Journal of Interactive Learning Research Volume 21, Number 1, ISSN 1093-023X Publisher: Association for the Advancement of Computing in Education (AACE), Waynesville, NC
Invited as a paper from ED-MEDIA 2008
Abstract: The widespread proliferation of computer games for children as young as six months of age, merits a re-examination of their manner of use and a review of their facility to provide opportunities for developmental play. This paper describes a research study conducted to explore the use of computer games by young children, specifically to investigate the affordances and limitations of such games and the features of children’s traditional play that can be supported and further enhanced by different kinds of computer play. Computer games were classified and selected according to game characteristics that support higher order thinking. Children aged 5 and 7 were observed playing the games, and findings are given, together with suggestions for further research.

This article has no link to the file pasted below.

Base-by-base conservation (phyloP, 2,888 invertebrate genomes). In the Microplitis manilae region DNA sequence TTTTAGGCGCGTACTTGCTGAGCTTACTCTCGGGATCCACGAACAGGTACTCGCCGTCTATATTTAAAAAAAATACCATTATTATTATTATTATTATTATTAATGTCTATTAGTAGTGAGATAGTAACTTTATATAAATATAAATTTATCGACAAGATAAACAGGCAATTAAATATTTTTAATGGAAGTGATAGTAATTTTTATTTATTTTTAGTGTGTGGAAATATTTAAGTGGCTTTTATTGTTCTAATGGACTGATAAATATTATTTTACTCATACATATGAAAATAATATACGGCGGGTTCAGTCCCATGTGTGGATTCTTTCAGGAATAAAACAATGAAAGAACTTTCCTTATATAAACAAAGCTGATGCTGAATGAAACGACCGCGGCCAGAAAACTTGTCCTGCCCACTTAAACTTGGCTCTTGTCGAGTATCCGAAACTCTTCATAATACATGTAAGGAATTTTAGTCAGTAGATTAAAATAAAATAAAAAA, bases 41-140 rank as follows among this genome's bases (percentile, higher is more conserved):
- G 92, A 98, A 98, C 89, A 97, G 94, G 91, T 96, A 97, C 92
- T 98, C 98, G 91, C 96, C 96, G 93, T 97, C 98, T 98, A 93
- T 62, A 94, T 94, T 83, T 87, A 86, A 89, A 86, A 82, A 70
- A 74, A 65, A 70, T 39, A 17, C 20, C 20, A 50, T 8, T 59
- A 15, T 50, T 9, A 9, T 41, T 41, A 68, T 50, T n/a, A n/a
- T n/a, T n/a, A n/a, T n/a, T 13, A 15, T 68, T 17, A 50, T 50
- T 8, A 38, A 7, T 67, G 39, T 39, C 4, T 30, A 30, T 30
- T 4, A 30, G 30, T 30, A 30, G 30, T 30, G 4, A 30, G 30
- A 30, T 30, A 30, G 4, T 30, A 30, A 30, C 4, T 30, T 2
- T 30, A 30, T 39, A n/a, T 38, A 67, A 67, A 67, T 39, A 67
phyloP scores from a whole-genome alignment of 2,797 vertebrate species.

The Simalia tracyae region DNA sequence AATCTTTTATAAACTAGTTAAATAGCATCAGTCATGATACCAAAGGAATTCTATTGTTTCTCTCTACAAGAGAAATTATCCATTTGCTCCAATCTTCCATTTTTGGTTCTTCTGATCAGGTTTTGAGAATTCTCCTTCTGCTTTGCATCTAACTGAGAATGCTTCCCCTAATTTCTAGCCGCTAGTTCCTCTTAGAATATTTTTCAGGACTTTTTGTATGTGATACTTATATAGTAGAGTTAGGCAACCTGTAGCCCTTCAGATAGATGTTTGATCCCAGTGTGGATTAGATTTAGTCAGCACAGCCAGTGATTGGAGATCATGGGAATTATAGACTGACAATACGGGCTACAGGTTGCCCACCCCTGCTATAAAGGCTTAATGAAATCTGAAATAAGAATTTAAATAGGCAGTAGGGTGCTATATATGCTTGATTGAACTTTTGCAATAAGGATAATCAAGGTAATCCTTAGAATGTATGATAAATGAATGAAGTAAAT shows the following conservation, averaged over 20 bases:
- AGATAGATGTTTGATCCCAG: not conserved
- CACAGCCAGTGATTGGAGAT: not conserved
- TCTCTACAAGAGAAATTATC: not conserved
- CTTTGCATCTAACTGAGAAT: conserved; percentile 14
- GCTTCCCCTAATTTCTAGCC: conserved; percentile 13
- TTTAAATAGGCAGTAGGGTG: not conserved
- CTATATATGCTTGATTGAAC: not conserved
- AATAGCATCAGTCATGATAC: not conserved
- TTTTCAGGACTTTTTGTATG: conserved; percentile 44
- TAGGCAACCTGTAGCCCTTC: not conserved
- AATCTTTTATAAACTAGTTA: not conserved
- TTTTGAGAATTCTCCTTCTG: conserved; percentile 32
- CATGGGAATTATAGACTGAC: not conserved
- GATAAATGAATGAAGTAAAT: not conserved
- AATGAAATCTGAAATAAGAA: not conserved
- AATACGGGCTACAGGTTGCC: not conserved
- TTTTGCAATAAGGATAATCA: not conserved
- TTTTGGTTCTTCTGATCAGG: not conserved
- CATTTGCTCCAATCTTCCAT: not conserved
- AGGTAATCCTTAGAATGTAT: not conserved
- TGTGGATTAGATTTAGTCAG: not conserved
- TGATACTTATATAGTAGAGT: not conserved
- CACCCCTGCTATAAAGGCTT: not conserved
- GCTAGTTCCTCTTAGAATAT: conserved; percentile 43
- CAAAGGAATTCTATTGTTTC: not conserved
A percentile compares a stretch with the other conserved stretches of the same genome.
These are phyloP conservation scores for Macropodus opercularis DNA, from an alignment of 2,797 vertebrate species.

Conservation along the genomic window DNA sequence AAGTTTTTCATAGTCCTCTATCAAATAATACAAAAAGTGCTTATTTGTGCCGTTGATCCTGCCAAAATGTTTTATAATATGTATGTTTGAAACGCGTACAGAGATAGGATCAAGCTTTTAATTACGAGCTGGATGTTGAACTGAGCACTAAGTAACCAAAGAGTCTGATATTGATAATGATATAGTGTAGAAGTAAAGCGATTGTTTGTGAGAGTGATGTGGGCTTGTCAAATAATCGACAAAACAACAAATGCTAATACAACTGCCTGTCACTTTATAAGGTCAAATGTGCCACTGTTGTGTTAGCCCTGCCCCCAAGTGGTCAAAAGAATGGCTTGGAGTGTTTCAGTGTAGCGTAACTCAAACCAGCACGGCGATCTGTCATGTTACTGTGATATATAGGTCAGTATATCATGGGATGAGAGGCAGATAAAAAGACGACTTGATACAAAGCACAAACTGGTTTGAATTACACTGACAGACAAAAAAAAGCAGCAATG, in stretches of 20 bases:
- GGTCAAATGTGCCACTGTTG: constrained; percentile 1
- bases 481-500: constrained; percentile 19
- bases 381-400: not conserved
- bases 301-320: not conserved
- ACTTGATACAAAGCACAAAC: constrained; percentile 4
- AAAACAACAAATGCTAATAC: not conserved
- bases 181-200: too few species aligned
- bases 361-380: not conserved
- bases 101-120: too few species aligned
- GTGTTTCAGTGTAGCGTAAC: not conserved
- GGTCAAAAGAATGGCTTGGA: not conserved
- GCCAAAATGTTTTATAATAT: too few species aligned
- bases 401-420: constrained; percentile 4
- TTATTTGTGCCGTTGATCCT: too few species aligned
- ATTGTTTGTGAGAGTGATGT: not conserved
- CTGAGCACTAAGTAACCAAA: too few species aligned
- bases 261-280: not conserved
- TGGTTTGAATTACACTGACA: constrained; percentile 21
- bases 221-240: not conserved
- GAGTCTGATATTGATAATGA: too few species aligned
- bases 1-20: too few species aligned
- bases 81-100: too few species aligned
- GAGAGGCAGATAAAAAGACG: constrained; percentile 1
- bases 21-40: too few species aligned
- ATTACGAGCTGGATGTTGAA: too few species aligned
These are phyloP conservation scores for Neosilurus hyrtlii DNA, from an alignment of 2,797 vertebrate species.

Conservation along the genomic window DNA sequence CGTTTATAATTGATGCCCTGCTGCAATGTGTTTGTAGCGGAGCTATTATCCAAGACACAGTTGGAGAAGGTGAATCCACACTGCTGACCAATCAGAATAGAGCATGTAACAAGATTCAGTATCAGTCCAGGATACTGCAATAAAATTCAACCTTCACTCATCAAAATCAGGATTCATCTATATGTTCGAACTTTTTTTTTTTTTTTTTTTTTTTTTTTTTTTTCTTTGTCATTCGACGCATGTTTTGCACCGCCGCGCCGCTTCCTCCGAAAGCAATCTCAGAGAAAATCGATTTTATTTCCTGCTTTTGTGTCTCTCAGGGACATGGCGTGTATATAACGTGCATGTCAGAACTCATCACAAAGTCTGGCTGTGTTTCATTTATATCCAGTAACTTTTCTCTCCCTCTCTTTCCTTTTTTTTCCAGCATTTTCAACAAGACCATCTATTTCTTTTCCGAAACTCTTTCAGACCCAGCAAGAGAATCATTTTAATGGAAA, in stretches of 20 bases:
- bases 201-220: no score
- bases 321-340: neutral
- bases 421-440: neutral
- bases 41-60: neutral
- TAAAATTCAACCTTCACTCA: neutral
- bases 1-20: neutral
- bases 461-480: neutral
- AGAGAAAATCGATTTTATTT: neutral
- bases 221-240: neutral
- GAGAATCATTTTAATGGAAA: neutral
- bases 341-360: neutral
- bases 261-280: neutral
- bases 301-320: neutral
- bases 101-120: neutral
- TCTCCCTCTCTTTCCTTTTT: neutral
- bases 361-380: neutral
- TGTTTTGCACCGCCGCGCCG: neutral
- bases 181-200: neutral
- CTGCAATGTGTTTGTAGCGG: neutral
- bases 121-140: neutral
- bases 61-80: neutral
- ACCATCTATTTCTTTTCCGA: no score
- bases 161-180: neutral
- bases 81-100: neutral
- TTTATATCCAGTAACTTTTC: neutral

Verenikina, I., Herrington, J., Peterson, R. & Mantei, J. (2010). Computers and play in early childhood: Affordances and limitations. Journal of Interactive Learning Research, 21(1), 139-159. Waynesville, NC: Association for the Advancement of Computing in Education (AACE).
© 2010 Association for the Advancement of Computing in Education (AACE)
Using simulations to teach young students science concepts: An Experiential Learning theoretical analysis
Computers & Education Vol. 135, No. 1 (July 2019) pp. 138–159
These links are based on references which have been extracted automatically and may have some errors. If you see a mistake, please contact firstname.lastname@example.org.